Last but not least, if you can hold off - wait until next year when HDMI 2.0 AND HDCP 2.2 are available at the same time, as without it you'll have difficulty playing back some 4k content even with a 4k screen. This is a VERY important consideration to look into if you're planning on keeping your AVR for any length of time. More info can be found here: http://www.audioholics.com/hdtv-form...i-2.0-hdcp-2.2

No amp / AVR will make your Focal's sound "smoother" or "more refined" or any other nonsense. If an AVR colors the sound you hear it's either 1. a tube amp (and you're not using it for home theater) or 2. broken. Anyone who tells you differently is pulling the wool over your eyes so beware.

Cheers!
ambesolman likes this.

Last edited by Sean Spamilton; 10-19-2014 at 10:34 PM.
Sean Spamilton is online now  
Sponsored Links
Advertisement
 
post #6572 of 6582 Old 10-20-2014, 09:30 AM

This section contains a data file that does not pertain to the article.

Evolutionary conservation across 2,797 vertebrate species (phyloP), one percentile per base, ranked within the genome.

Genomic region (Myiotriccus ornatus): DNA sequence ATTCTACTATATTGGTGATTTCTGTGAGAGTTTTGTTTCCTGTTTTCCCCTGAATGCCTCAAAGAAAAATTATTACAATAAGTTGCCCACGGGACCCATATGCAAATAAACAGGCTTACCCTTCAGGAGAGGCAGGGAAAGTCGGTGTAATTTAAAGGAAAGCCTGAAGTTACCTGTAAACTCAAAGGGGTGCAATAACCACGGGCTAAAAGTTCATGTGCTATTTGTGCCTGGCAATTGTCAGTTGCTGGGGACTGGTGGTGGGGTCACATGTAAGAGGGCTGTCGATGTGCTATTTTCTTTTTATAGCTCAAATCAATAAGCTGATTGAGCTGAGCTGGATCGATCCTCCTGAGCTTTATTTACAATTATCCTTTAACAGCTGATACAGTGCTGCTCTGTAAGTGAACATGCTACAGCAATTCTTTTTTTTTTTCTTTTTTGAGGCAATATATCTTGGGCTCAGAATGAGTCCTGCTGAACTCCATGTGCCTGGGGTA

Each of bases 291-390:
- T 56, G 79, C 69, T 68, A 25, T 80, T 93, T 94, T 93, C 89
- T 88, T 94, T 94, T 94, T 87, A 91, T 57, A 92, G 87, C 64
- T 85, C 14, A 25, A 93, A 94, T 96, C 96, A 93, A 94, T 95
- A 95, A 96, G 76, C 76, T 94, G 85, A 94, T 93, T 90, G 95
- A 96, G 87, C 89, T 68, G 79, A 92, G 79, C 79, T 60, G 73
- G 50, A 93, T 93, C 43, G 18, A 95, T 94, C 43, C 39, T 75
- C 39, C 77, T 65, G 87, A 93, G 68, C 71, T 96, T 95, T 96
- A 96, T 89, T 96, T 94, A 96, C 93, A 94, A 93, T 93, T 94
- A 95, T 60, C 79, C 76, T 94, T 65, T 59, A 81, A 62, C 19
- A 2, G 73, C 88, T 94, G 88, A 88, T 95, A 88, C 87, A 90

Senior Member
 
kzhtoo's Avatar
 
Join Date: Apr 2012
Posts: 273
Mentioned: 0 Post(s)
Tagged: 0 Thread(s)
Quoted: 0 Post(s)
Liked: 16
Whatever makes you sleep at night, buddy.
SuperPoser likes this.
kzhtoo is offline  
post #6573 of 6582 Old 10-21-2014, 07:09 AM
Member
 
Greg121986's Avatar
 
Join Date: Feb 2011
Location: Metro Detroit, MI
Posts: 189
Mentioned: 0 Post(s)
Tagged: 0 Thread(s)
Quoted: 21 Post(s)
Liked: 16
Quote:
Originally Posted by Sean Spamilton View Post
No amp / AVR will make your Focal's sound "smoother" or "more refined" or any other nonsense. If an AVR colors the sound you hear it's either 1. a tube amp (and you're not using it for home theater) or 2. broken. Anyone who tells you differently is pulling the wool over your eyes so beware.
This doesn't correlate with my own experiences. I have in my possession an Anthem PVA7, Audio-GD Master 10, and Luxman 505UX. All sound very different with my Electra 1028Be. Source is an Oppo BDP-105. Am I insane, or do I just have ears?
SuperPoser likes this.
Greg121986 is offline  
post #6574 of 6582 Old 10-21-2014, 07:14 AM
Advanced Member
 
Sean Spamilton's Avatar
 
Join Date: Jul 2012
Location: Toronto, ON
Posts: 701
Mentioned: 0 Post(s)
Tagged: 0 Thread(s)
Quoted: 64 Post(s)
Liked: 120
Quote:
Originally Posted by Greg121986 View Post